We have bounced back but it will be a much harder trick to pull off twice

Linda J. Dodson

This is, of course, a sensitive issue. But health economists often have to put a monetary value on people’s lives based on the number of years of life that they have left, and the quality of that life, for example when deciding how much the NHS should be willing to spend on new treatments.

It is therefore surely relevant that those most vulnerable to Covid-19 are the relatively old and those with pre-existing health problems. These people must not be abandoned. Indeed, additional support should be targeted at those at greatest risk, including in care homes. However, we do need to ensure that others do not pay a disproportionate price. 

Finally, we have to acknowledge too that it is extremely difficult to undertake a comprehensive cost-benefit analysis of the lockdown. (Having tried myself, I have huge sympathy for anyone attempting this.) One of the biggest challenges is to identify the “counterfactual”, or what would have happened anyway even if the authorities had not responded in the way that they have.

For example, in assessing the value of the lockdown we need to have an idea of the number of premature deaths that the lockdown has prevented. The fact that the actual number of Covid deaths during the lockdown has been much lower than some had feared proves nothing either way.

Even if we know the answers here, we are still left with the problems of comparing “apples” (potential deaths from Covid), “oranges” (other less visible impacts on health) and “gooseberries” (economic costs).

None the less, we can draw a few lessons from the first national lockdown. On the plus side, the fiscal costs were manageable. Government borrowing and debt have soared, but this has proved to be readily financeable at very low interest rates. Many of the costs were also “transfer payments”, such as subsidies to furloughed workers, rather than a total loss to the economy.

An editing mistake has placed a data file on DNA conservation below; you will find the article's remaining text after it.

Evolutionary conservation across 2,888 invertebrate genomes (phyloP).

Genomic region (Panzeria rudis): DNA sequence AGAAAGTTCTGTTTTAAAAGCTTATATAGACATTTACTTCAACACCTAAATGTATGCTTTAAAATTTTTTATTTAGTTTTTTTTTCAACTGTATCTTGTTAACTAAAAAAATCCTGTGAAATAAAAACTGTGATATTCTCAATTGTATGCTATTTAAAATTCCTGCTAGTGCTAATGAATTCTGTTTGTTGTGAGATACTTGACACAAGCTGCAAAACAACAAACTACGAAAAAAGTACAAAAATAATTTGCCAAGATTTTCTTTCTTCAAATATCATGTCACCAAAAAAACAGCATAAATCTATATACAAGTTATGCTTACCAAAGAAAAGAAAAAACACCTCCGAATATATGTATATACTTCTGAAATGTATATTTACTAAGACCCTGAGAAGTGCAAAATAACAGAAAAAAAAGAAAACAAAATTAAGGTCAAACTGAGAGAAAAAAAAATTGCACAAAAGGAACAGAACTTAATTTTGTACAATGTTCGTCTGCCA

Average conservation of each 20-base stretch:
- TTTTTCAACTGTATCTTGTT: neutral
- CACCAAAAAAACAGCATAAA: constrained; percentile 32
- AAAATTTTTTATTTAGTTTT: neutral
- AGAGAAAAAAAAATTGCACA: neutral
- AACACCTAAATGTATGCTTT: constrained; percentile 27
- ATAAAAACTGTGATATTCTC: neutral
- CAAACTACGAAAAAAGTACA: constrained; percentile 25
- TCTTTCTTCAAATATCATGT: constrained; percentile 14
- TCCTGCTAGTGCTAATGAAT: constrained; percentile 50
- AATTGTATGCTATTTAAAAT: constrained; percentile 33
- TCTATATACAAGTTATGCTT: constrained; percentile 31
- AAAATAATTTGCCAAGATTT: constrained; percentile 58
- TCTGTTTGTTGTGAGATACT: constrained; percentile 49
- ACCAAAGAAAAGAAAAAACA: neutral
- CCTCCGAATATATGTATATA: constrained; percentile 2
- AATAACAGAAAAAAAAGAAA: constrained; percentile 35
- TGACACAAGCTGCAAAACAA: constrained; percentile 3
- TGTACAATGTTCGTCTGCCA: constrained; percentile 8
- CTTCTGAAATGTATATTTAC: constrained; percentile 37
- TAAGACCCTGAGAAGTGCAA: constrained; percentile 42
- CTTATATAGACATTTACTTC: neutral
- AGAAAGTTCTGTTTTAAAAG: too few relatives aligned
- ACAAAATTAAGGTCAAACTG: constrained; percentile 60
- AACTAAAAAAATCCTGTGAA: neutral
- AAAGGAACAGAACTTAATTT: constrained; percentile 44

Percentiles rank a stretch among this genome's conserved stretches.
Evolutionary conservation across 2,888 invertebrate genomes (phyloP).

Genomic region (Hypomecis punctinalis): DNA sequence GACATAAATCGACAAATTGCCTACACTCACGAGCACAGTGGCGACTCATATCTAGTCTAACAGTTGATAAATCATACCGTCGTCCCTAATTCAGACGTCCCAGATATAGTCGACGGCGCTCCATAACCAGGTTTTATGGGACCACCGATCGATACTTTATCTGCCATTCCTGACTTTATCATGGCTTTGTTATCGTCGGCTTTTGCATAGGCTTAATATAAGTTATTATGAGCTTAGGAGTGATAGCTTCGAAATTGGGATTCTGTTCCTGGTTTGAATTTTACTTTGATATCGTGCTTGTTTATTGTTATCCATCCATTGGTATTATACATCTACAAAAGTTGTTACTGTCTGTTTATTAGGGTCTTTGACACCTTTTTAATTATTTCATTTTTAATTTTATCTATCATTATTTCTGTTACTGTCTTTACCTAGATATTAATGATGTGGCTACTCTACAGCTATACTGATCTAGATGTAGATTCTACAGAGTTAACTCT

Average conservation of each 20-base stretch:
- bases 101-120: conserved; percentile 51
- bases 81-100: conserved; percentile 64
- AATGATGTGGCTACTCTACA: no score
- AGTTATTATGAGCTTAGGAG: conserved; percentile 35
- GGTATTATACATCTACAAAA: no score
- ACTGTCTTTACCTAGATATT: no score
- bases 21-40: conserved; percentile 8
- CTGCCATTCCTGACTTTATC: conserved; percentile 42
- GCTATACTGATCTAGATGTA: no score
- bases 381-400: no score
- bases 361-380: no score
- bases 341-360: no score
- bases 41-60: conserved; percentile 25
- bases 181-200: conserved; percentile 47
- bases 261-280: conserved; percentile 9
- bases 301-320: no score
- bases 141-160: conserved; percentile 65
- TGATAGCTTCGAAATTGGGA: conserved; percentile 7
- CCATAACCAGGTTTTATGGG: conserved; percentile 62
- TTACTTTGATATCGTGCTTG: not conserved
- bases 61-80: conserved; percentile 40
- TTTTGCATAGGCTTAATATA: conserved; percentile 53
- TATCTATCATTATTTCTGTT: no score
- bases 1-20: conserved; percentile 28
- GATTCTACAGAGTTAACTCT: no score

Economic activity has also rebounded more quickly than most had expected, as the restrictions have been lifted. In the meantime, the UK Government has been able to protect the majority of businesses and jobs.

However, it would be much harder to pull off this trick twice. Indeed, the worst possible scenario could be a stop, start and then stop again approach that would create even more economic uncertainty and test the patience of financial markets to the limit.

We are also now much more aware of the harms done by the lockdown itself, particularly to the welfare of young people – but also not forgetting the impact on many of the elderly who are suffering in isolation.

Taking all this in the round, the more that the restrictions are tightened, the greater the margin by which the costs are likely to outweigh the benefits. It may still be right to focus on the impact on health and well-being rather than any short-term economic hit, but the balance has now shifted.

In addition, the longer the economy is held back, the greater the risk that some of the damage will be permanent, making it that much harder to pay for better public services in the future.

It is therefore reasonable to conclude that the first national lockdown may have been “worth it” originally, given the amount of uncertainty at the time, but it was no longer so by the end. A second national lockdown would be a blow from which it would take much, much longer to recover.

Julian Jessop is an independent economist. You can follow him on Twitter @julianhjessop

Jeremy Warner is away

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